USGS has produced topographic maps of American landscapes for more than a century as part of its Congressional mandate to maintain the elevation data that helps document change across the Nation. The use of LiDAR, refined at EROS, is key to modern topography.
EROS Plays Major Role in Evolution of Lidar Technology and Applications
At 186,000 miles per second, speeding pulses of light can reveal a lot about Earth’s landscapes.
Like where previously undetected fault lines exist. Where ground surface is swelling and sinking around a bubbling volcanic cauldron. Where ancient burial mounds lay hidden deep beneath forest canopies.
The remote-sensing technology enabling all this is called lidar, short for Light Detection and Ranging. Lidar systems fire light waves from a laser mounted on an aircraft to measure ranges—or variable distances—to the Earth. Combined with other Global Positioning System (GPS) and inertial position data recorded by the airborne system, these light pulses generate precise, three-dimensional Point Cloud information about the shape of the planet and its surface characteristics.
That kind of information is valuable to government and private organizations working on flood risk management, infrastructure construction, energy development, and more. It’s particularly pertinent to the USGS, which has produced topographic maps of American landscapes for more than a century as part of its Congressional mandate to maintain the elevation data that helps document change across the Nation.
A Paradigm Shift
Lidar has become such a paradigm shift in accurately measuring terrestrial elevations that an effort called the 3D Elevation Program (3DEP) was formed in the last five years to bring that enhanced elevation data to the needs of 34 Federal agencies, all 50 states, tribal and local governments, and the private sector. Led by the USGS National Geospatial Program—and relying heavily on lidar expertise at the Earth Resources Observation and Science (EROS) Center—3DEP has been so successful in such a short time that USGS earned the “Outstanding Enterprise Achievement in LiDAR” award in February 2018 at the International LiDAR Mapping Forum in Denver, CO.
Staff at the EROS Center played no small role in that success, said Greg Stensaas, who manages the Requirements, Capabilities, and Analysis for Earth Observation (RCA-EO) project at EROS. The original USGS Elevation and Lidar Point Cloud process was established at EROS. The Elevation team at the Center started doing lidar work in 2002, and the Center for LIDAR Information Coordination & Knowledge (CLICK) came into being at EROS in 2006.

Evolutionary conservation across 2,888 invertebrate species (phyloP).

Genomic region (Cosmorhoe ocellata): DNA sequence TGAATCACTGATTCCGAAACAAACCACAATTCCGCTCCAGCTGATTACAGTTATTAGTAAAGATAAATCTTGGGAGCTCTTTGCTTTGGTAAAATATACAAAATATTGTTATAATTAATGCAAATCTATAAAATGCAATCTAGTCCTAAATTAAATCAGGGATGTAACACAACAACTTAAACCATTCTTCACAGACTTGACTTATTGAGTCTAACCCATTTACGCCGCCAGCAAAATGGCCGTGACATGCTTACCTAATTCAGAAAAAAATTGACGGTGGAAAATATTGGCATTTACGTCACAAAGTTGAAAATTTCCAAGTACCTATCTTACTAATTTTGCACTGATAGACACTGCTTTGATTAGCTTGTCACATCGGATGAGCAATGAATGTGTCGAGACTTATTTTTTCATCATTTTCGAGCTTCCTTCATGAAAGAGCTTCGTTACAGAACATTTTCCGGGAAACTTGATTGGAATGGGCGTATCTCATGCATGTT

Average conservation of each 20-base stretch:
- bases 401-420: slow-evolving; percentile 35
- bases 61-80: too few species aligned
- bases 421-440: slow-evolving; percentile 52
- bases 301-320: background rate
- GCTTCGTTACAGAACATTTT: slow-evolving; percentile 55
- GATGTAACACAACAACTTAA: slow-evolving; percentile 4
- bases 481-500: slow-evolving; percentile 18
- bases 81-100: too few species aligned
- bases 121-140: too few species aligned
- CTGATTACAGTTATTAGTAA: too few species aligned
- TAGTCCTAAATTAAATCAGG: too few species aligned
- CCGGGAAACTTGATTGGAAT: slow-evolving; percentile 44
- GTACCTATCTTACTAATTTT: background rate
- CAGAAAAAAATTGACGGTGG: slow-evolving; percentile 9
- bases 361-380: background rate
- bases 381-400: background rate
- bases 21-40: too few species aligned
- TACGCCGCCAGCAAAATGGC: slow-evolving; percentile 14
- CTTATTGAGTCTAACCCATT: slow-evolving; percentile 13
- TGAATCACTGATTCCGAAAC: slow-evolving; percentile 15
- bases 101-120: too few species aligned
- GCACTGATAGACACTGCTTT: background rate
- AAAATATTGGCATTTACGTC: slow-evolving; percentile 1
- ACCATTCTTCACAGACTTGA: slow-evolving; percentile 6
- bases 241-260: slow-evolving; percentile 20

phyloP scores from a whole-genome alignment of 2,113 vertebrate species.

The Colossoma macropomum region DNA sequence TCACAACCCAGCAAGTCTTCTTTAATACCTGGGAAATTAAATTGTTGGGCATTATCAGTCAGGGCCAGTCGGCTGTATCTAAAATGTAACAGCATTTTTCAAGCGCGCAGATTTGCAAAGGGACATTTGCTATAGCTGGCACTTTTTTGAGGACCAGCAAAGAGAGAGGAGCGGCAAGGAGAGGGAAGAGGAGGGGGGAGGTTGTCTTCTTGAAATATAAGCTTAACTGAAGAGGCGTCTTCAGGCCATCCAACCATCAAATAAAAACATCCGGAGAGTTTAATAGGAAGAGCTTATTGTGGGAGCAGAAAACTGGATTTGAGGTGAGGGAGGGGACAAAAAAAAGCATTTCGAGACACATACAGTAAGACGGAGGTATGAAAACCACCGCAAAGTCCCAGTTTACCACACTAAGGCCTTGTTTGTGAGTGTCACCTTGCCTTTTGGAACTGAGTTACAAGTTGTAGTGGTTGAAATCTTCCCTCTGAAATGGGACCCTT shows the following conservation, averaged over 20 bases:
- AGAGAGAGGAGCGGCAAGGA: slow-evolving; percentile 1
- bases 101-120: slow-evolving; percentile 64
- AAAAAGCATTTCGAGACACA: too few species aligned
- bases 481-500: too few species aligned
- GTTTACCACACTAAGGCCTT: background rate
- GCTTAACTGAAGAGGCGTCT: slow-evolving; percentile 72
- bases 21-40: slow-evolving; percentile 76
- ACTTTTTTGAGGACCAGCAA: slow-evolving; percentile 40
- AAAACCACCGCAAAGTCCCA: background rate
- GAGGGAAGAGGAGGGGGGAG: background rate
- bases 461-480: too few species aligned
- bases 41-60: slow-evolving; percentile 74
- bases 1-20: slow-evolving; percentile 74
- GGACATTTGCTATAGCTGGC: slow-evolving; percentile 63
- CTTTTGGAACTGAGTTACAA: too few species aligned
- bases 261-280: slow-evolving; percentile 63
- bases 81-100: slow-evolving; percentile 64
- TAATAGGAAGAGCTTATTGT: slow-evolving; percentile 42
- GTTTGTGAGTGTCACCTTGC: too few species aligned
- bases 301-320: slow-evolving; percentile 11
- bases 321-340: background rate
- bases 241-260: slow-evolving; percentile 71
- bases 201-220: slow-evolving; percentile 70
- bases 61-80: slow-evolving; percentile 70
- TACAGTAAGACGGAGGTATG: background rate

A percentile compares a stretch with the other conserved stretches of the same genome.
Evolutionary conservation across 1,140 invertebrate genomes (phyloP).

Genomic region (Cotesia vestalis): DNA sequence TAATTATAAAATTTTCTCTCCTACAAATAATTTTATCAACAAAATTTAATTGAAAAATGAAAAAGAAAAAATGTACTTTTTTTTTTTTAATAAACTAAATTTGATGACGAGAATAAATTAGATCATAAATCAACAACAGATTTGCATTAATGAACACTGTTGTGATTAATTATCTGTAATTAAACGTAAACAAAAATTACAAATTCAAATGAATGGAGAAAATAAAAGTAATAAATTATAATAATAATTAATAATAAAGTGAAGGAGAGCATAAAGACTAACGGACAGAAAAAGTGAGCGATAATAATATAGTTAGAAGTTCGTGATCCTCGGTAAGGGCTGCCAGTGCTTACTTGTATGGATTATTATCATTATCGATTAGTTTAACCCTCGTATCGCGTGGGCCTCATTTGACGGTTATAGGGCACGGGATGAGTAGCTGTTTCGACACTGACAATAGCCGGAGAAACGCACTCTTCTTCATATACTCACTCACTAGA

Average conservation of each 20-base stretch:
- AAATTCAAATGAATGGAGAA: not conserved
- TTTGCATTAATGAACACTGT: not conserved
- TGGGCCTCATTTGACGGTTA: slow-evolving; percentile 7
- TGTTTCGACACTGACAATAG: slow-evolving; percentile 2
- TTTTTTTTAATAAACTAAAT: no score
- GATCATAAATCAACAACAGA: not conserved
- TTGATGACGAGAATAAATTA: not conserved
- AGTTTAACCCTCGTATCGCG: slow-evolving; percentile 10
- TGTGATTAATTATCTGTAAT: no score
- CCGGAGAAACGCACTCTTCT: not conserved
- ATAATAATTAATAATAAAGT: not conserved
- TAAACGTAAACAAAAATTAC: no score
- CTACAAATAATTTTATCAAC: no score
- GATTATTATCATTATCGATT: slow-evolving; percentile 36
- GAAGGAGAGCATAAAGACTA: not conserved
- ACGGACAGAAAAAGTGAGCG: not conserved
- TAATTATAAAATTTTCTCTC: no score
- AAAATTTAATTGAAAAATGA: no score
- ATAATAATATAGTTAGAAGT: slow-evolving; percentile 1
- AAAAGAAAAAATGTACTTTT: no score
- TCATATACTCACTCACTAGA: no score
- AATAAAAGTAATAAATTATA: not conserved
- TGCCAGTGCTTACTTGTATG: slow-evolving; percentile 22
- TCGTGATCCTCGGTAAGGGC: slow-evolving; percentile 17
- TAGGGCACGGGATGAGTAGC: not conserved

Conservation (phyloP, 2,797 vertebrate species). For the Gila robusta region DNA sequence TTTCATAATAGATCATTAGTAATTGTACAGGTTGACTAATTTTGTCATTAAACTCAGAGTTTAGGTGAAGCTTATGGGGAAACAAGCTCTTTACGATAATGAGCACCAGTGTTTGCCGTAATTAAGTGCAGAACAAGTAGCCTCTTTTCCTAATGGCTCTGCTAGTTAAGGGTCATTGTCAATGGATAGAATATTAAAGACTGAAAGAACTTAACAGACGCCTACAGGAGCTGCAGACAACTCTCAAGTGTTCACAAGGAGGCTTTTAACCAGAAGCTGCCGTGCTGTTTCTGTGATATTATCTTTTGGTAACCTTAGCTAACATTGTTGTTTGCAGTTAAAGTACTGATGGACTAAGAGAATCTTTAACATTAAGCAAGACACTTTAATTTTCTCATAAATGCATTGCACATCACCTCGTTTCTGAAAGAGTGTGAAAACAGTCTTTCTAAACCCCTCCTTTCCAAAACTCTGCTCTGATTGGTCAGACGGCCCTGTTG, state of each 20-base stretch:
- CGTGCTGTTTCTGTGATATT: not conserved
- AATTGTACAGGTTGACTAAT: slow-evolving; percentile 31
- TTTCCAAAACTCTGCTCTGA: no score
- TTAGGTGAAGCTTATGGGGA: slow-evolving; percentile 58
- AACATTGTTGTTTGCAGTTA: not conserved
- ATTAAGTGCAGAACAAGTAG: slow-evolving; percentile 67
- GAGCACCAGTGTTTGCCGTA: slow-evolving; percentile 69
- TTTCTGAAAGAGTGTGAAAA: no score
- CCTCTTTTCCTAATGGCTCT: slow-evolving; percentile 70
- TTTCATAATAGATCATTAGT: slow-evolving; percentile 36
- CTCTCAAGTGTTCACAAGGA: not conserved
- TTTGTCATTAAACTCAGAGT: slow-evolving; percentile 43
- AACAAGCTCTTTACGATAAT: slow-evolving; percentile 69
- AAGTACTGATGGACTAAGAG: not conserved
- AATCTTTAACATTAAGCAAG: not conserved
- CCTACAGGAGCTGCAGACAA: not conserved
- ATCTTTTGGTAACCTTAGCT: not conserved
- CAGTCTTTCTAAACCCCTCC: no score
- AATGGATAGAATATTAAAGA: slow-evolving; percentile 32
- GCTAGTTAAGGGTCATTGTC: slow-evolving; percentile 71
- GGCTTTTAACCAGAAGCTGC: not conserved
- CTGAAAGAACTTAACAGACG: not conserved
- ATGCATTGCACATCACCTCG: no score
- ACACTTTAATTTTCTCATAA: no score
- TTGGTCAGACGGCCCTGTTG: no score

“The important part (in the award recognition) is standing up something of national significance and value for all Federal agencies in such a short time,” Stensaas said. “Establishing new quality mechanisms and processes to ensure that we get the data we need to do the science applications accurately is a huge accomplishment. EROS was right in the middle of supporting data quality and specifications.”
The award recognizes the tremendous work 3DEP has done to build lidar acquisition partnerships among various governmental and private entities, with a goal of accomplishing nationwide lidar coverage within eight years. But the program is involved in much more than just gathering data. The 3DEP team has spent considerable time promoting its use, as well as advancements in lidar technology. The program has worked hard to make the data visible and freely accessible, while working to improve the data acquisition and data quality.
EROS Influences 3DEP Research
EROS’ influence has really come in the research arm of 3DEP, Stensaas said. Center staff are tasked with making sure the quality of lidar data is well understood. They also are ensuring that there is good reference information for Point Clouds—3D visualizations processed from measurements acquired as millions of light pulses are fired at an object or surface below and then reflected back to an airborne scanner. Elevations for the ground, buildings, forest canopy, highway overpasses, and anything else that the laser beams encounter during a survey can make up Point Cloud data.